Celebrating Culture and Tradition: Merrie Monarch Festivals and Ho’ike night


The entire week of Merrie Monarch festivals in Hilo, Hawaii celebrates everything focused on hula dance, art and other creative performances. Many of the Hilo performance venues are free and open to the public except for the competition night events which are always in demand and sold out a year in advance. For those without tickets to the competitions, the free demonstration performance on Wednesday night called the Ho’ike is one of the must see and free spectacular events offered at the festivals. Since it is free, a line starts early in the day and winds around the performance stadium and snakes through the parking lot. But for those who wait patiently it is a performance not to be missed.

What does Hoi’ke mean?

“Hoi’ke” is a Hawaiian term that translates to “exhibition” or “showcase” in English. It is often used to describe a presentation or display of talent, cultural performances, or artistic expressions. In the context of Hawaiian culture, “hoi’ke” refers to events or gatherings where the community comes together to share their skills, arts, and traditions. It is a celebration of Hawaiian heritage and an opportunity to showcase the richness and diversity of the local culture.


Edith Kanakaole stadium Merrie Monarch Festivals 2016 Ho'ike night

Attending Ho’ike night at Merrie Monarch

The Merrie Monarch Ho’ike night celebrations are a vibrant and captivating showcase of Hawaiian culture and performing arts. Held as part of the annual Merrie Monarch Festival in Hilo, Hawaii, the Ho’ike night is an event where hālau hula (hula schools) from across the Hawaiian Islands and beyond come together to present their talents and share their love for hula.

During the Ho’ike night, the stage comes alive with breathtaking hula performances, traditional chants (oli), live music, and elaborate costumes. It is an opportunity for dancers of all ages and skill levels to showcase their dedication, skill, and deep connection to the Hawaiian heritage.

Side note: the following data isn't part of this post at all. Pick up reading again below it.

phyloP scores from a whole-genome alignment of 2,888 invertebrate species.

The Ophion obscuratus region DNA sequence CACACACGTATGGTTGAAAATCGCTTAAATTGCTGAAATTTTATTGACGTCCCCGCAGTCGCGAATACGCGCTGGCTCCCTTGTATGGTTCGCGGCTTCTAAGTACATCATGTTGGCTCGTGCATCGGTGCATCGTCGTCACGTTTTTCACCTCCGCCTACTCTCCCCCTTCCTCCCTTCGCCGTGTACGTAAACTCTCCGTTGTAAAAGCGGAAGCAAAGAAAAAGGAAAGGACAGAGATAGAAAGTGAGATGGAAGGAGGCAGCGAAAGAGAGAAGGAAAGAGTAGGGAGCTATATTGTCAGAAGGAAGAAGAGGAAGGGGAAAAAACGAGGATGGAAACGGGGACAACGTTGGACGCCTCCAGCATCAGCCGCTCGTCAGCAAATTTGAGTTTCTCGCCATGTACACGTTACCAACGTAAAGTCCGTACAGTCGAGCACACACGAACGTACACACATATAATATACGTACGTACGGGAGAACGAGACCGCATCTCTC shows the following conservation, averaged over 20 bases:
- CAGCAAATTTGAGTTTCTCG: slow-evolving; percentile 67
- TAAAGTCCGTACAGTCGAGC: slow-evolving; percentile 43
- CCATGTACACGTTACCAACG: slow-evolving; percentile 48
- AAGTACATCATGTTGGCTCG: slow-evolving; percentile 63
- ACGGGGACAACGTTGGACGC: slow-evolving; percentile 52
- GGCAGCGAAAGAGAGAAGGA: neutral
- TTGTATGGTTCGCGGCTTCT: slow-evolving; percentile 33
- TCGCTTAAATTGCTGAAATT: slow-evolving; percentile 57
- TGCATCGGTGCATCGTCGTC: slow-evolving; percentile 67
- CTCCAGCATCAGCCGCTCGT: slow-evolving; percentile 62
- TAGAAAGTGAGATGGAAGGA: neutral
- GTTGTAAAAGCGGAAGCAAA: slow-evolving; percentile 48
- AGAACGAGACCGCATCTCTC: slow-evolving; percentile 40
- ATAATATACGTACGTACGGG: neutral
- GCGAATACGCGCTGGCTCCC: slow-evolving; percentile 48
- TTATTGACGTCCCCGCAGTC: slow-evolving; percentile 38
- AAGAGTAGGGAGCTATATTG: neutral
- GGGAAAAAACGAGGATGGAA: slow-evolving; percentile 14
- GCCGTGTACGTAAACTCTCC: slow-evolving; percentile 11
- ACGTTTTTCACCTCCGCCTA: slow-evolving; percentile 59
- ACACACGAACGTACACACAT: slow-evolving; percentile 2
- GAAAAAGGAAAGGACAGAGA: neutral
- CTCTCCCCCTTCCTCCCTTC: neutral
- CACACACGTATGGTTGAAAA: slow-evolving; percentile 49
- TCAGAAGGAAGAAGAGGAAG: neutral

The performances at the Ho’ike night encompass a range of hula styles, from the ancient and sacred hula kahiko to the graceful and expressive hula ‘auana. Each hālau brings their unique interpretation and storytelling through dance, music, and chants, transporting the audience to a world of Hawaiian legends, history, and natural beauty.

The atmosphere during the Ho’ike night is filled with excitement, pride, and reverence for the cultural traditions of Hawaii. It is a time for the community to come together, support the dancers, and honor the legacy of hula as a vital part of Hawaiian identity.

Beyond the captivating performances, the Ho’ike night also offers an opportunity to appreciate Hawaiian crafts, arts, and cuisine. Local artisans often showcase their creations, allowing visitors to explore and purchase unique handmade items that reflect the beauty and craftsmanship of the Hawaiian culture.

Attending the Merrie Monarch Ho’ike night is an unforgettable experience that allows you to witness the passion, skill, and artistry of hula dancers as they bring the stories and traditions of Hawaii to life. It is a celebration of cultural heritage, fostering a deeper appreciation for the richness and beauty of Hawaiian traditions.



Ho’ike night begins with the royal court arrival

The Royal Court at the Merrie Monarch Festival represents a symbolic and ceremonial aspect of Hawaiian culture and tradition. It is a portrayal of the Hawaiian monarchy and serves as a tribute to the historical legacy of the Hawaiian Kingdom.

The Royal Court consists of a King, Queen, and other members who are selected to embody the grace, dignity, and aloha spirit associated with Hawaiian royalty. These individuals are chosen based on their knowledge of Hawaiian history, culture, and protocol, as well as their commitment to perpetuating the traditions of the Hawaiian people.

During the Merrie Monarch Festival, the Royal Court participates in various ceremonial events, including the opening ceremony, the Royal Parade, and the closing ceremony. They are adorned in beautiful and authentic Hawaiian regalia, reflecting the grandeur and richness of the Hawaiian monarchy.

Royal court arrival at Merrie Monarch Festivals 2016 Ho'ike night


Dance performance demonstrations at Merrie Monarch’s Ho’ike night celebrations

Typically, the dance performance celebrates hula but also special performances from traditional dance around the world and this Ho’ike event included quite a variety including: a traditional hula called Kahiko, a dance troup from Taiwan performing their colorful tribal dance, a Tahitian performance group from California, and last an amazing performance of traditional dance from New Zealand.

Every year, there is a variety of different performances of tribal and ethnic dances that are invited to perform at Merrie Monarch and captivate the audience with unique and colorful dances from these countries.